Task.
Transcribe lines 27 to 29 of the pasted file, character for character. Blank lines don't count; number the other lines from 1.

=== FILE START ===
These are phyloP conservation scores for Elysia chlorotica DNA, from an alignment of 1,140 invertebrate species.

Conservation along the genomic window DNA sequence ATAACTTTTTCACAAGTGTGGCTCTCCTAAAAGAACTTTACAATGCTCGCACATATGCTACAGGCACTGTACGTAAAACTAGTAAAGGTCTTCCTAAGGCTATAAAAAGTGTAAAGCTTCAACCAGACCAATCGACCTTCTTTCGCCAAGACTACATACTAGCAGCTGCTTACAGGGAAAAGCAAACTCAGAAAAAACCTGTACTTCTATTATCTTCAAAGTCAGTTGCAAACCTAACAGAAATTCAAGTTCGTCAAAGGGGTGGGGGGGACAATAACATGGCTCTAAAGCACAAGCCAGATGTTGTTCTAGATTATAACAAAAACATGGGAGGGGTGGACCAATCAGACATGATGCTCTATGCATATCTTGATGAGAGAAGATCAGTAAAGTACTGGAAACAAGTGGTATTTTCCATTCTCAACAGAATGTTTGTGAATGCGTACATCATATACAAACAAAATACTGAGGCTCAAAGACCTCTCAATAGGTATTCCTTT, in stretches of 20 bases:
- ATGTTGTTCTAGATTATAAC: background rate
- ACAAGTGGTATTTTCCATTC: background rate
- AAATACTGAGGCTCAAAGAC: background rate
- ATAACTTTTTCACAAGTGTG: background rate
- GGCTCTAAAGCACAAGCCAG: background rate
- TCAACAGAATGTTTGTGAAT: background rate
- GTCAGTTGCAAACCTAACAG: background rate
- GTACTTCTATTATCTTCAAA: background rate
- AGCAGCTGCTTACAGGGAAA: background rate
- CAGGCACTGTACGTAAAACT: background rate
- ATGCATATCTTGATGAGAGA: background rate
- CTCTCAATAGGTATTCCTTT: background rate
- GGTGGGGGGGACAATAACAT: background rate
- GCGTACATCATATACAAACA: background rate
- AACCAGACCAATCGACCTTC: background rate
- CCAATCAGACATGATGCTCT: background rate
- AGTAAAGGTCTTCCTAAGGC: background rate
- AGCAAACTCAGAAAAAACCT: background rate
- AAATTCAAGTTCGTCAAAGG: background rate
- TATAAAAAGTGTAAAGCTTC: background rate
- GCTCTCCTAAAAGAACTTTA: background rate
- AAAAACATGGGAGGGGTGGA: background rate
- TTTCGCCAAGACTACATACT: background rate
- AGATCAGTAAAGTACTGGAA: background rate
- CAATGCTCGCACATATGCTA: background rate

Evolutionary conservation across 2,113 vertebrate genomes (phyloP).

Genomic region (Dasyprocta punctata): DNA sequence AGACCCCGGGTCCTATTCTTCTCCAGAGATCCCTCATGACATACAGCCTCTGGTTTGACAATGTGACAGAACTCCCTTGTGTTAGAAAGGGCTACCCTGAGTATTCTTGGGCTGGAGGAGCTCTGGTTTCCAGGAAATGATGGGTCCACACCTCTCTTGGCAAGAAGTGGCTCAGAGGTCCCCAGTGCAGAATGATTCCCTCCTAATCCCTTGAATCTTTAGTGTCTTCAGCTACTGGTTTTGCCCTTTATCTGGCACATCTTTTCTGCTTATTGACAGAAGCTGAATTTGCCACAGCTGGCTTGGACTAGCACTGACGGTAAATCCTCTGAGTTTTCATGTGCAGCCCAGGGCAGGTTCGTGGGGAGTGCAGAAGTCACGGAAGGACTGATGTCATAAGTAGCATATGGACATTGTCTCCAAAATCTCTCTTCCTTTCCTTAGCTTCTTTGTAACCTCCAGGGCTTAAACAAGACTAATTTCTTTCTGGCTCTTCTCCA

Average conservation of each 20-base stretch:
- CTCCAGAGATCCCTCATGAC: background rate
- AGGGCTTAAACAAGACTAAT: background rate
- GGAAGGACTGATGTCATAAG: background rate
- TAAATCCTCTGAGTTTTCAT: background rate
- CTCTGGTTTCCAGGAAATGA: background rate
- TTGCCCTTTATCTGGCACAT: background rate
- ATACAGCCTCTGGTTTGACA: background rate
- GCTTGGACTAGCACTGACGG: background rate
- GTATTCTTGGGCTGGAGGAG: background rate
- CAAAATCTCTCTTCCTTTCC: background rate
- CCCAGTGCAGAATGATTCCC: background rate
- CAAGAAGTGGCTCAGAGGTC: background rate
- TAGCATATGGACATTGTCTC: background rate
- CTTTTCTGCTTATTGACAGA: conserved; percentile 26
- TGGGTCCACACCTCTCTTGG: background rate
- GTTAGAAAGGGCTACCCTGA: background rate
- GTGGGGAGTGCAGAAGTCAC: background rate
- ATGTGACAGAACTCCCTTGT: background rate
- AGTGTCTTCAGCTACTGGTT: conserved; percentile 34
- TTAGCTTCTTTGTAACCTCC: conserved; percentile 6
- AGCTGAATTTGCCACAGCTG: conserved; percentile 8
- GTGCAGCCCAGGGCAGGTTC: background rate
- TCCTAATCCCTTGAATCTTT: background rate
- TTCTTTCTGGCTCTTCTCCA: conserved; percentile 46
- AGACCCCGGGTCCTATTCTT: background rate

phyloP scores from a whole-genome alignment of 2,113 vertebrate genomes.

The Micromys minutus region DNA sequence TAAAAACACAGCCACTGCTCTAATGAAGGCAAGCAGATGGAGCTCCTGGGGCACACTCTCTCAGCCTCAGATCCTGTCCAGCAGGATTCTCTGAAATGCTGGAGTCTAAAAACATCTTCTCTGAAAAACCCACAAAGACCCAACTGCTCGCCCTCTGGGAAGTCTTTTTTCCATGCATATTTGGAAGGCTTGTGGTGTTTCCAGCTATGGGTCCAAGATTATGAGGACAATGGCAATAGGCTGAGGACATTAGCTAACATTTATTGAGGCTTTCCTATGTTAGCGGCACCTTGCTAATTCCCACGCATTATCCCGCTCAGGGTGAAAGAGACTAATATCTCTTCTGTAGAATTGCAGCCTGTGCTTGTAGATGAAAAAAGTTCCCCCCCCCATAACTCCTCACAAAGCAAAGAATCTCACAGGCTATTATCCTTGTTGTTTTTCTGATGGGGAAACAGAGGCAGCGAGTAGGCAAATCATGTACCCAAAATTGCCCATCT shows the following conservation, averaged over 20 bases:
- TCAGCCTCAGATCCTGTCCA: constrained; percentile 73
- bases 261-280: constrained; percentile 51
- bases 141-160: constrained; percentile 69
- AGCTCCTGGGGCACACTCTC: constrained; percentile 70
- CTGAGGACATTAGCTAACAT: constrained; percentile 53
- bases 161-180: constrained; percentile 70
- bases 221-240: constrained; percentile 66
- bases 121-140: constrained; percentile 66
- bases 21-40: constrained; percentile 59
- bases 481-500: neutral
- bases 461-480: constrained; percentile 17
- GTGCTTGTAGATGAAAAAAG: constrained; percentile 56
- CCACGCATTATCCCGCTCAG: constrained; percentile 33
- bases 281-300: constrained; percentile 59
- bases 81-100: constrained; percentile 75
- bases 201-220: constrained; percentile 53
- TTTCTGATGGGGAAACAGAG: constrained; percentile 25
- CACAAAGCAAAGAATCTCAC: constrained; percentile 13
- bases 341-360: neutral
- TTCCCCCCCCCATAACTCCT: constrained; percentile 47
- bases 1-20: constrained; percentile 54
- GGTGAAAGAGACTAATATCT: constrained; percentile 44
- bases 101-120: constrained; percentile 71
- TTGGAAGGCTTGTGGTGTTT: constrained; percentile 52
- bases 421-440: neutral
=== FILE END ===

- CAATGCTCGCACATATGCTA: background rate

Evolutionary conservation across 2,113 vertebrate genomes (phyloP).

Genomic region (Dasyprocta punctata): DNA sequence AGACCCCGGGTCCTATTCTTCTCCAGAGATCCCTCATGACATACAGCCTCTGGTTTGACAATGTGACAGAACTCCCTTGTGTTAGAAAGGGCTACCCTGAGTATTCTTGGGCTGGAGGAGCTCTGGTTTCCAGGAAATGATGGGTCCACACCTCTCTTGGCAAGAAGTGGCTCAGAGGTCCCCAGTGCAGAATGATTCCCTCCTAATCCCTTGAATCTTTAGTGTCTTCAGCTACTGGTTTTGCCCTTTATCTGGCACATCTTTTCTGCTTATTGACAGAAGCTGAATTTGCCACAGCTGGCTTGGACTAGCACTGACGGTAAATCCTCTGAGTTTTCATGTGCAGCCCAGGGCAGGTTCGTGGGGAGTGCAGAAGTCACGGAAGGACTGATGTCATAAGTAGCATATGGACATTGTCTCCAAAATCTCTCTTCCTTTCCTTAGCTTCTTTGTAACCTCCAGGGCTTAAACAAGACTAATTTCTTTCTGGCTCTTCTCCA